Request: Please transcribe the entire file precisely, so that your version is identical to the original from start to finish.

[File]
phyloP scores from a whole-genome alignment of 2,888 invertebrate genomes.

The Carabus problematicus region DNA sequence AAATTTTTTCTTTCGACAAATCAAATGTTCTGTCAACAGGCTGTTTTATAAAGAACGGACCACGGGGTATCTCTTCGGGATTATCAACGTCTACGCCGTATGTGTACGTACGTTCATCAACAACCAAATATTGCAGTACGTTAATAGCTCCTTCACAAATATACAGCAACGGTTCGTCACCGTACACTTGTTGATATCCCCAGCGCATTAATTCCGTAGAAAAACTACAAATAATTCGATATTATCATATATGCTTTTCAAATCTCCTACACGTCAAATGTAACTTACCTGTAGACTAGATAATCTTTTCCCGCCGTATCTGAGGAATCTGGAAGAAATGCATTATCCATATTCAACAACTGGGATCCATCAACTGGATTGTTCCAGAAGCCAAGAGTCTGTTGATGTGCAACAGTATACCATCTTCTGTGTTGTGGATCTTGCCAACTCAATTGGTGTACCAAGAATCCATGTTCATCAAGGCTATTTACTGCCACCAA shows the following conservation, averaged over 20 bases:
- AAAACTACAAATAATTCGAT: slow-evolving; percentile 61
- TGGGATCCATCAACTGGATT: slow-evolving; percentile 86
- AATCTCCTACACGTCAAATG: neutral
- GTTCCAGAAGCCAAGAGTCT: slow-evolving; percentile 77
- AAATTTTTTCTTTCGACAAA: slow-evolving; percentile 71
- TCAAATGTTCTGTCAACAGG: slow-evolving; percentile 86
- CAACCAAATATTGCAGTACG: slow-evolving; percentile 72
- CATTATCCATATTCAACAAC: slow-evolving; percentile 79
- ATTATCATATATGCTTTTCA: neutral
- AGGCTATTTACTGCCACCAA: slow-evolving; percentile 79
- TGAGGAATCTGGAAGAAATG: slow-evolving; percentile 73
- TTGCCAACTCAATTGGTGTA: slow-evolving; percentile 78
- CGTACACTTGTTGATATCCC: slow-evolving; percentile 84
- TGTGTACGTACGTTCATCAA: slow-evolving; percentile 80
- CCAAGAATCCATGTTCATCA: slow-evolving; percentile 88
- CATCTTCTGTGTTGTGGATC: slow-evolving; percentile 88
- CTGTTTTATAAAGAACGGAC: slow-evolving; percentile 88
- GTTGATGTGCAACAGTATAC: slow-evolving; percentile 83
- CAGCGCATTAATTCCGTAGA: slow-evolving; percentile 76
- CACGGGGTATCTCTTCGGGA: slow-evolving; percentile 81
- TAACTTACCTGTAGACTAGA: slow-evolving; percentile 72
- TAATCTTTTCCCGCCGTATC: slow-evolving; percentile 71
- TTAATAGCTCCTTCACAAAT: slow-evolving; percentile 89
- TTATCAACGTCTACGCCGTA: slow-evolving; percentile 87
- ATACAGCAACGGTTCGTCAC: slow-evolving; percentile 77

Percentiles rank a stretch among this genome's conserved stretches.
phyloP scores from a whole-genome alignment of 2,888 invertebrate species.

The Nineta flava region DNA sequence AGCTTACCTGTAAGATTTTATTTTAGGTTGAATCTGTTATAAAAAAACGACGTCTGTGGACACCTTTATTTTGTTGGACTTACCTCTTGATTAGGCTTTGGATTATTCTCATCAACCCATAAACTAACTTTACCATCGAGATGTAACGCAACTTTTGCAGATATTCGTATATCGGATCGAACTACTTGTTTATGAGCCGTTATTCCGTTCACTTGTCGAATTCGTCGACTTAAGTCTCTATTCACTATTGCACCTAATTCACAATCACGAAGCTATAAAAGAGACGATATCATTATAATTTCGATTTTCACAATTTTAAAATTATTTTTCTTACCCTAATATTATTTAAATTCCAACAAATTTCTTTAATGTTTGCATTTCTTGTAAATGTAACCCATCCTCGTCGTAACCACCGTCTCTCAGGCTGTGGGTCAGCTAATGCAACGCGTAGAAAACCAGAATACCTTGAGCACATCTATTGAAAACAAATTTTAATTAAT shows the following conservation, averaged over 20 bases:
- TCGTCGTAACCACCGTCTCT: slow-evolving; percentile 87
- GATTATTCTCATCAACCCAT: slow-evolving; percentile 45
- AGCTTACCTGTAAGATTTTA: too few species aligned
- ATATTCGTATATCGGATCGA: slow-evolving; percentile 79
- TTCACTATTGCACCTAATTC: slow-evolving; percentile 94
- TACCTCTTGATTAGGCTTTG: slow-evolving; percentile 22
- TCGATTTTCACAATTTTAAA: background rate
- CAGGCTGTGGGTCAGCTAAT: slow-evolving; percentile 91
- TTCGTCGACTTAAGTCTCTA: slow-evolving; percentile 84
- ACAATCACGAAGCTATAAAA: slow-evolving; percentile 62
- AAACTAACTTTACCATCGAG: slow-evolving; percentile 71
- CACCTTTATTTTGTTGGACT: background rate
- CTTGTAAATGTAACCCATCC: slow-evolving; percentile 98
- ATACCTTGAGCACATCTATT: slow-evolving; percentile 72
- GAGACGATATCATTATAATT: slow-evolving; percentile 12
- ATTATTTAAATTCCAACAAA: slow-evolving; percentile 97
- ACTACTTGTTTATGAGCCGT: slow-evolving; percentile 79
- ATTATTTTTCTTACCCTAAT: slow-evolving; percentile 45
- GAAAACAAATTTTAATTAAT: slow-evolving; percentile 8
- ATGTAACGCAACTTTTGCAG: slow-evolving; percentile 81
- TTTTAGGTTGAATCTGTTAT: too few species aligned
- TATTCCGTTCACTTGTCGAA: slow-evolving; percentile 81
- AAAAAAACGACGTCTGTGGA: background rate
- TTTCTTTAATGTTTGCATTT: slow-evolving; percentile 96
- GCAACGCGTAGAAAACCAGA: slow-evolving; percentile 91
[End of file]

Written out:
phyloP scores from a whole-genome alignment of 2,888 invertebrate genomes.

The Carabus problematicus region DNA sequence AAATTTTTTCTTTCGACAAATCAAATGTTCTGTCAACAGGCTGTTTTATAAAGAACGGACCACGGGGTATCTCTTCGGGATTATCAACGTCTACGCCGTATGTGTACGTACGTTCATCAACAACCAAATATTGCAGTACGTTAATAGCTCCTTCACAAATATACAGCAACGGTTCGTCACCGTACACTTGTTGATATCCCCAGCGCATTAATTCCGTAGAAAAACTACAAATAATTCGATATTATCATATATGCTTTTCAAATCTCCTACACGTCAAATGTAACTTACCTGTAGACTAGATAATCTTTTCCCGCCGTATCTGAGGAATCTGGAAGAAATGCATTATCCATATTCAACAACTGGGATCCATCAACTGGATTGTTCCAGAAGCCAAGAGTCTGTTGATGTGCAACAGTATACCATCTTCTGTGTTGTGGATCTTGCCAACTCAATTGGTGTACCAAGAATCCATGTTCATCAAGGCTATTTACTGCCACCAA shows the following conservation, averaged over 20 bases:
- AAAACTACAAATAATTCGAT: slow-evolving; percentile 61
- TGGGATCCATCAACTGGATT: slow-evolving; percentile 86
- AATCTCCTACACGTCAAATG: neutral
- GTTCCAGAAGCCAAGAGTCT: slow-evolving; percentile 77
- AAATTTTTTCTTTCGACAAA: slow-evolving; percentile 71
- TCAAATGTTCTGTCAACAGG: slow-evolving; percentile 86
- CAACCAAATATTGCAGTACG: slow-evolving; percentile 72
- CATTATCCATATTCAACAAC: slow-evolving; percentile 79
- ATTATCATATATGCTTTTCA: neutral
- AGGCTATTTACTGCCACCAA: slow-evolving; percentile 79
- TGAGGAATCTGGAAGAAATG: slow-evolving; percentile 73
- TTGCCAACTCAATTGGTGTA: slow-evolving; percentile 78
- CGTACACTTGTTGATATCCC: slow-evolving; percentile 84
- TGTGTACGTACGTTCATCAA: slow-evolving; percentile 80
- CCAAGAATCCATGTTCATCA: slow-evolving; percentile 88
- CATCTTCTGTGTTGTGGATC: slow-evolving; percentile 88
- CTGTTTTATAAAGAACGGAC: slow-evolving; percentile 88
- GTTGATGTGCAACAGTATAC: slow-evolving; percentile 83
- CAGCGCATTAATTCCGTAGA: slow-evolving; percentile 76
- CACGGGGTATCTCTTCGGGA: slow-evolving; percentile 81
- TAACTTACCTGTAGACTAGA: slow-evolving; percentile 72
- TAATCTTTTCCCGCCGTATC: slow-evolving; percentile 71
- TTAATAGCTCCTTCACAAAT: slow-evolving; percentile 89
- TTATCAACGTCTACGCCGTA: slow-evolving; percentile 87
- ATACAGCAACGGTTCGTCAC: slow-evolving; percentile 77

Percentiles rank a stretch among this genome's conserved stretches.
phyloP scores from a whole-genome alignment of 2,888 invertebrate species.

The Nineta flava region DNA sequence AGCTTACCTGTAAGATTTTATTTTAGGTTGAATCTGTTATAAAAAAACGACGTCTGTGGACACCTTTATTTTGTTGGACTTACCTCTTGATTAGGCTTTGGATTATTCTCATCAACCCATAAACTAACTTTACCATCGAGATGTAACGCAACTTTTGCAGATATTCGTATATCGGATCGAACTACTTGTTTATGAGCCGTTATTCCGTTCACTTGTCGAATTCGTCGACTTAAGTCTCTATTCACTATTGCACCTAATTCACAATCACGAAGCTATAAAAGAGACGATATCATTATAATTTCGATTTTCACAATTTTAAAATTATTTTTCTTACCCTAATATTATTTAAATTCCAACAAATTTCTTTAATGTTTGCATTTCTTGTAAATGTAACCCATCCTCGTCGTAACCACCGTCTCTCAGGCTGTGGGTCAGCTAATGCAACGCGTAGAAAACCAGAATACCTTGAGCACATCTATTGAAAACAAATTTTAATTAAT shows the following conservation, averaged over 20 bases:
- TCGTCGTAACCACCGTCTCT: slow-evolving; percentile 87
- GATTATTCTCATCAACCCAT: slow-evolving; percentile 45
- AGCTTACCTGTAAGATTTTA: too few species aligned
- ATATTCGTATATCGGATCGA: slow-evolving; percentile 79
- TTCACTATTGCACCTAATTC: slow-evolving; percentile 94
- TACCTCTTGATTAGGCTTTG: slow-evolving; percentile 22
- TCGATTTTCACAATTTTAAA: background rate
- CAGGCTGTGGGTCAGCTAAT: slow-evolving; percentile 91
- TTCGTCGACTTAAGTCTCTA: slow-evolving; percentile 84
- ACAATCACGAAGCTATAAAA: slow-evolving; percentile 62
- AAACTAACTTTACCATCGAG: slow-evolving; percentile 71
- CACCTTTATTTTGTTGGACT: background rate
- CTTGTAAATGTAACCCATCC: slow-evolving; percentile 98
- ATACCTTGAGCACATCTATT: slow-evolving; percentile 72
- GAGACGATATCATTATAATT: slow-evolving; percentile 12
- ATTATTTAAATTCCAACAAA: slow-evolving; percentile 97
- ACTACTTGTTTATGAGCCGT: slow-evolving; percentile 79
- ATTATTTTTCTTACCCTAAT: slow-evolving; percentile 45
- GAAAACAAATTTTAATTAAT: slow-evolving; percentile 8
- ATGTAACGCAACTTTTGCAG: slow-evolving; percentile 81
- TTTTAGGTTGAATCTGTTAT: too few species aligned
- TATTCCGTTCACTTGTCGAA: slow-evolving; percentile 81
- AAAAAAACGACGTCTGTGGA: background rate
- TTTCTTTAATGTTTGCATTT: slow-evolving; percentile 96
- GCAACGCGTAGAAAACCAGA: slow-evolving; percentile 91